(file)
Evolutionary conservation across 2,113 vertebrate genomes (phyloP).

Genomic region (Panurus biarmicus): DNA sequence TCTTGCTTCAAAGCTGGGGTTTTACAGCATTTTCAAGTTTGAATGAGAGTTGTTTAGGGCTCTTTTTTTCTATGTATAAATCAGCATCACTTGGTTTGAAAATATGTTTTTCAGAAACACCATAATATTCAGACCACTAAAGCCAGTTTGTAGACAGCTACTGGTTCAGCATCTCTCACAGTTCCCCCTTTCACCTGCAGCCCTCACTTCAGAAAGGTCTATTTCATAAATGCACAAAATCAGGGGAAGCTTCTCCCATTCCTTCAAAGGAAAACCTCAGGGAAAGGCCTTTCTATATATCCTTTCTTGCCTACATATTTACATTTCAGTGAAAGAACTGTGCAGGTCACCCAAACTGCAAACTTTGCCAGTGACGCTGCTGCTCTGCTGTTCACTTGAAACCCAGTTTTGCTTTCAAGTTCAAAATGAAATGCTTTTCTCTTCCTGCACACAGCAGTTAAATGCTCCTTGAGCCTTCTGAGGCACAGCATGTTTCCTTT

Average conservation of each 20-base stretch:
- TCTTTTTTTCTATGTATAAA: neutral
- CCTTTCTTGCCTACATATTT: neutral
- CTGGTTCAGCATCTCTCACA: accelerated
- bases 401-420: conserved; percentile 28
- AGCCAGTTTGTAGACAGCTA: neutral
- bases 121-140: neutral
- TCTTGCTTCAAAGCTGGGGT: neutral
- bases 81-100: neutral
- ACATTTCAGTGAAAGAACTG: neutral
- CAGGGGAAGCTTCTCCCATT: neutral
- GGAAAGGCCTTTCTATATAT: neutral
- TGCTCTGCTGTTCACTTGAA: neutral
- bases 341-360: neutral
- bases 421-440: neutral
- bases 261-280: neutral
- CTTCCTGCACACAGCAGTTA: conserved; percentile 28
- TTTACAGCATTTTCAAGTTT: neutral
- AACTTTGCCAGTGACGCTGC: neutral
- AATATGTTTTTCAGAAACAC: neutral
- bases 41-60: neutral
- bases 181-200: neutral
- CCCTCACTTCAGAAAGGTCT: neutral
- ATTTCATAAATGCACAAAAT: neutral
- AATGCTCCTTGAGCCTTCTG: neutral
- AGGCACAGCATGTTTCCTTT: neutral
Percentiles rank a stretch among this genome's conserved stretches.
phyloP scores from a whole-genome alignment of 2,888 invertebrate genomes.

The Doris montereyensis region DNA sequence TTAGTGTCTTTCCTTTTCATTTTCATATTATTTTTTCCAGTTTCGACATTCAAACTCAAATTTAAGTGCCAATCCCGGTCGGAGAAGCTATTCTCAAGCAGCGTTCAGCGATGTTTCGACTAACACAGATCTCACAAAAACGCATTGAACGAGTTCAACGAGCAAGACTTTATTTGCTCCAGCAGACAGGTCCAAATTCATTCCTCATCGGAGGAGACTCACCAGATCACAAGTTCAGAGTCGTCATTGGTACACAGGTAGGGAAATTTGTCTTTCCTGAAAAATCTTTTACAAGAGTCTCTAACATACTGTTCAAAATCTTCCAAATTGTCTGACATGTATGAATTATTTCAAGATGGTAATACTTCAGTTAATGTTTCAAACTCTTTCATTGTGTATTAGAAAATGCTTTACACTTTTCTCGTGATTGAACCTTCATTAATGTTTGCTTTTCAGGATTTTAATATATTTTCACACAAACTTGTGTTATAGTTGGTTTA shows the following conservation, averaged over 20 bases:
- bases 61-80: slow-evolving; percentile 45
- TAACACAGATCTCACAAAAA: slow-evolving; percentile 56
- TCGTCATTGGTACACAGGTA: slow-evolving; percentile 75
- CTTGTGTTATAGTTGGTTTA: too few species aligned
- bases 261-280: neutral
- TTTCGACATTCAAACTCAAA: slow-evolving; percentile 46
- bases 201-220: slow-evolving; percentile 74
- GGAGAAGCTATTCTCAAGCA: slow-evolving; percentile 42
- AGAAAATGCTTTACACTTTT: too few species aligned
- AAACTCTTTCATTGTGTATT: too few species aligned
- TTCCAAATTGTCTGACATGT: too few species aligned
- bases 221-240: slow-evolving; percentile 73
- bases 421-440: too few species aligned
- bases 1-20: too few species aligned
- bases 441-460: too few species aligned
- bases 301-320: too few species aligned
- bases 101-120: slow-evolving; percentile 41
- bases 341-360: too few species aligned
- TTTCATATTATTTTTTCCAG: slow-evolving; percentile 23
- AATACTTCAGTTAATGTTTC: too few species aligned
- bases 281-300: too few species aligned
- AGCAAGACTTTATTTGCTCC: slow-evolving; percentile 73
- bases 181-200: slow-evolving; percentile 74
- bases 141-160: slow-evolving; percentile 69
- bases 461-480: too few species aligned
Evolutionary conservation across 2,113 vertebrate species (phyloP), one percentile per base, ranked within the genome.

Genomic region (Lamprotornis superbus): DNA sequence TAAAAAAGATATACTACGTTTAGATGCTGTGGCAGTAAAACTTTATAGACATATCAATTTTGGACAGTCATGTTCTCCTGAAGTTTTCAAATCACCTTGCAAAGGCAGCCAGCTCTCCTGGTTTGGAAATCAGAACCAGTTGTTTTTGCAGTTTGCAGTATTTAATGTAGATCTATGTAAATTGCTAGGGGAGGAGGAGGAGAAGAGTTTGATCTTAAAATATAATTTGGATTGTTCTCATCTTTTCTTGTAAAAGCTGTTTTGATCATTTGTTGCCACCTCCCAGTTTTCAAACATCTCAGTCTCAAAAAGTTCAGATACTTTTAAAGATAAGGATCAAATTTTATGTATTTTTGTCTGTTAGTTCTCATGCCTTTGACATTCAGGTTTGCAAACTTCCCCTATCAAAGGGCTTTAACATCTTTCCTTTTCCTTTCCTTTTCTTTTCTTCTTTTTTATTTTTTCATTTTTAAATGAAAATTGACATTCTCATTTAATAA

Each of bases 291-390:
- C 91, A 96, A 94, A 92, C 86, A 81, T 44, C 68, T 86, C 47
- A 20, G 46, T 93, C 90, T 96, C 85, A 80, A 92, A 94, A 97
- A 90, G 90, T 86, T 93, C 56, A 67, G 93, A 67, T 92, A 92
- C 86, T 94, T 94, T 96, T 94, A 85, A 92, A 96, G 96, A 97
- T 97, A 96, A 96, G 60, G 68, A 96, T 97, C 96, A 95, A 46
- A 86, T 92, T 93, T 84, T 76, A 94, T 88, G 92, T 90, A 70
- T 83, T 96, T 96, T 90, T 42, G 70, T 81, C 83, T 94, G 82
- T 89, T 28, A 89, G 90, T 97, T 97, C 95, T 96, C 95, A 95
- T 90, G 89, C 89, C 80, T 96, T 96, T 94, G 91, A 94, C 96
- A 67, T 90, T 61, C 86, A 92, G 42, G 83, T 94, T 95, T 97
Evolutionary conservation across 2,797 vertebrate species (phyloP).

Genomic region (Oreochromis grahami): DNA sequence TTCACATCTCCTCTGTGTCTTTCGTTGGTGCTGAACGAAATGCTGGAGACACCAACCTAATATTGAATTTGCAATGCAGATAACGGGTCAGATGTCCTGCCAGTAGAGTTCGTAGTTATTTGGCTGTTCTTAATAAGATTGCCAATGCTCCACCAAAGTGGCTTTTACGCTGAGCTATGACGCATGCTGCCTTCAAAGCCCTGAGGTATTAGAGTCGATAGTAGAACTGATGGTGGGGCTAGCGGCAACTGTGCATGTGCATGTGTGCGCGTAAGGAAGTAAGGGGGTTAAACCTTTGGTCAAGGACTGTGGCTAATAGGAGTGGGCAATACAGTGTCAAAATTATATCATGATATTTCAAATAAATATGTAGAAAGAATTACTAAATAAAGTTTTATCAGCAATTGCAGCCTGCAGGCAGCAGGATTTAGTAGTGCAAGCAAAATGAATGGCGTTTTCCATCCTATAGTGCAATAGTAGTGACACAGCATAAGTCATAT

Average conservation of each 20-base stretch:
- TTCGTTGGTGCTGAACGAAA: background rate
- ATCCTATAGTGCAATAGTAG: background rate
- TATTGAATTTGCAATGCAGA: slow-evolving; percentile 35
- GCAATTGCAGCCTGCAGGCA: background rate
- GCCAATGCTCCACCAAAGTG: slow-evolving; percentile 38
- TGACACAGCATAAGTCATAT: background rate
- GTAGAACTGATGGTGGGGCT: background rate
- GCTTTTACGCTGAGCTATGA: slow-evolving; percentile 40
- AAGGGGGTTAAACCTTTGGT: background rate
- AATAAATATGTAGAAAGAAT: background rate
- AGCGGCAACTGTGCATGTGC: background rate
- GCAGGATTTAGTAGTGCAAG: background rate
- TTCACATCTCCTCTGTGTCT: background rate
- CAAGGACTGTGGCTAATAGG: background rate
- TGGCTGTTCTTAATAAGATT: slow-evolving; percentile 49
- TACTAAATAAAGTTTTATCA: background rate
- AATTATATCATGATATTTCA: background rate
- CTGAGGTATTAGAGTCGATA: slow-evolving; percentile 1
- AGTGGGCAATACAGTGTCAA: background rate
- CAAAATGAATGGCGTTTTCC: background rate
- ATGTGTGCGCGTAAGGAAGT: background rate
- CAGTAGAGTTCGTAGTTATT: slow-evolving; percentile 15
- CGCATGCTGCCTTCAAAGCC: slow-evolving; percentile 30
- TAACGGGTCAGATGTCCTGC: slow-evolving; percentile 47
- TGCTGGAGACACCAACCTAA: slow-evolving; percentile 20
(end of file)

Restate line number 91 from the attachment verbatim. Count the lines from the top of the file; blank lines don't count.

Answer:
- AGTGGGCAATACAGTGTCAA: background rate